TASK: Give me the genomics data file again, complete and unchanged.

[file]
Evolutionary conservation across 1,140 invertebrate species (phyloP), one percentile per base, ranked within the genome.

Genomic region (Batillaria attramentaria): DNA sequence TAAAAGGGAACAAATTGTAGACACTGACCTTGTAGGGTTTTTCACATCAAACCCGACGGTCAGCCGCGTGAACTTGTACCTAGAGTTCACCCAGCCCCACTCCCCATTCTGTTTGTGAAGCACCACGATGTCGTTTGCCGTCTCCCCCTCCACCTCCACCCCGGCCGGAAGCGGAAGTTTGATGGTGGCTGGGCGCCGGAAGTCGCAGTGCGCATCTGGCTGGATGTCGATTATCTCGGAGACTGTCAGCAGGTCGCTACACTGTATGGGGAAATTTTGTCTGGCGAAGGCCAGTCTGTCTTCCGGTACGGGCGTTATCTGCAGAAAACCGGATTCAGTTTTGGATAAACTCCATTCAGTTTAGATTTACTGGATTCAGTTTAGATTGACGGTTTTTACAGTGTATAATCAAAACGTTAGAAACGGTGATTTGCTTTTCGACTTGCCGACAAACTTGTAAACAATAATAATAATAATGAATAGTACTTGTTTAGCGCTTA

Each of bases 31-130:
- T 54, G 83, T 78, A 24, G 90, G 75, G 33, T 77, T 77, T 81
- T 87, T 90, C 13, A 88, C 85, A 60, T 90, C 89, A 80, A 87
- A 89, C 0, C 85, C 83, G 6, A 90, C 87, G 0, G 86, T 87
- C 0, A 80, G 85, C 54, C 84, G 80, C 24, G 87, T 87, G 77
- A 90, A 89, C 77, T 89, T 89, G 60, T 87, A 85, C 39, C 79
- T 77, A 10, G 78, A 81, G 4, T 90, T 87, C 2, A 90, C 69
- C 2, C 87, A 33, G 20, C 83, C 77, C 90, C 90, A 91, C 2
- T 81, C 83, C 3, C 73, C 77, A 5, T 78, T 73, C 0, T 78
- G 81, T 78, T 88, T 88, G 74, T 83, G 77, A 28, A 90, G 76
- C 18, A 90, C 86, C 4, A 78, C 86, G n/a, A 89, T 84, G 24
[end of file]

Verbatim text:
Evolutionary conservation across 1,140 invertebrate species (phyloP), one percentile per base, ranked within the genome.

Genomic region (Batillaria attramentaria): DNA sequence TAAAAGGGAACAAATTGTAGACACTGACCTTGTAGGGTTTTTCACATCAAACCCGACGGTCAGCCGCGTGAACTTGTACCTAGAGTTCACCCAGCCCCACTCCCCATTCTGTTTGTGAAGCACCACGATGTCGTTTGCCGTCTCCCCCTCCACCTCCACCCCGGCCGGAAGCGGAAGTTTGATGGTGGCTGGGCGCCGGAAGTCGCAGTGCGCATCTGGCTGGATGTCGATTATCTCGGAGACTGTCAGCAGGTCGCTACACTGTATGGGGAAATTTTGTCTGGCGAAGGCCAGTCTGTCTTCCGGTACGGGCGTTATCTGCAGAAAACCGGATTCAGTTTTGGATAAACTCCATTCAGTTTAGATTTACTGGATTCAGTTTAGATTGACGGTTTTTACAGTGTATAATCAAAACGTTAGAAACGGTGATTTGCTTTTCGACTTGCCGACAAACTTGTAAACAATAATAATAATAATGAATAGTACTTGTTTAGCGCTTA

Each of bases 31-130:
- T 54, G 83, T 78, A 24, G 90, G 75, G 33, T 77, T 77, T 81
- T 87, T 90, C 13, A 88, C 85, A 60, T 90, C 89, A 80, A 87
- A 89, C 0, C 85, C 83, G 6, A 90, C 87, G 0, G 86, T 87
- C 0, A 80, G 85, C 54, C 84, G 80, C 24, G 87, T 87, G 77
- A 90, A 89, C 77, T 89, T 89, G 60, T 87, A 85, C 39, C 79
- T 77, A 10, G 78, A 81, G 4, T 90, T 87, C 2, A 90, C 69
- C 2, C 87, A 33, G 20, C 83, C 77, C 90, C 90, A 91, C 2
- T 81, C 83, C 3, C 73, C 77, A 5, T 78, T 73, C 0, T 78
- G 81, T 78, T 88, T 88, G 74, T 83, G 77, A 28, A 90, G 76
- C 18, A 90, C 86, C 4, A 78, C 86, G n/a, A 89, T 84, G 24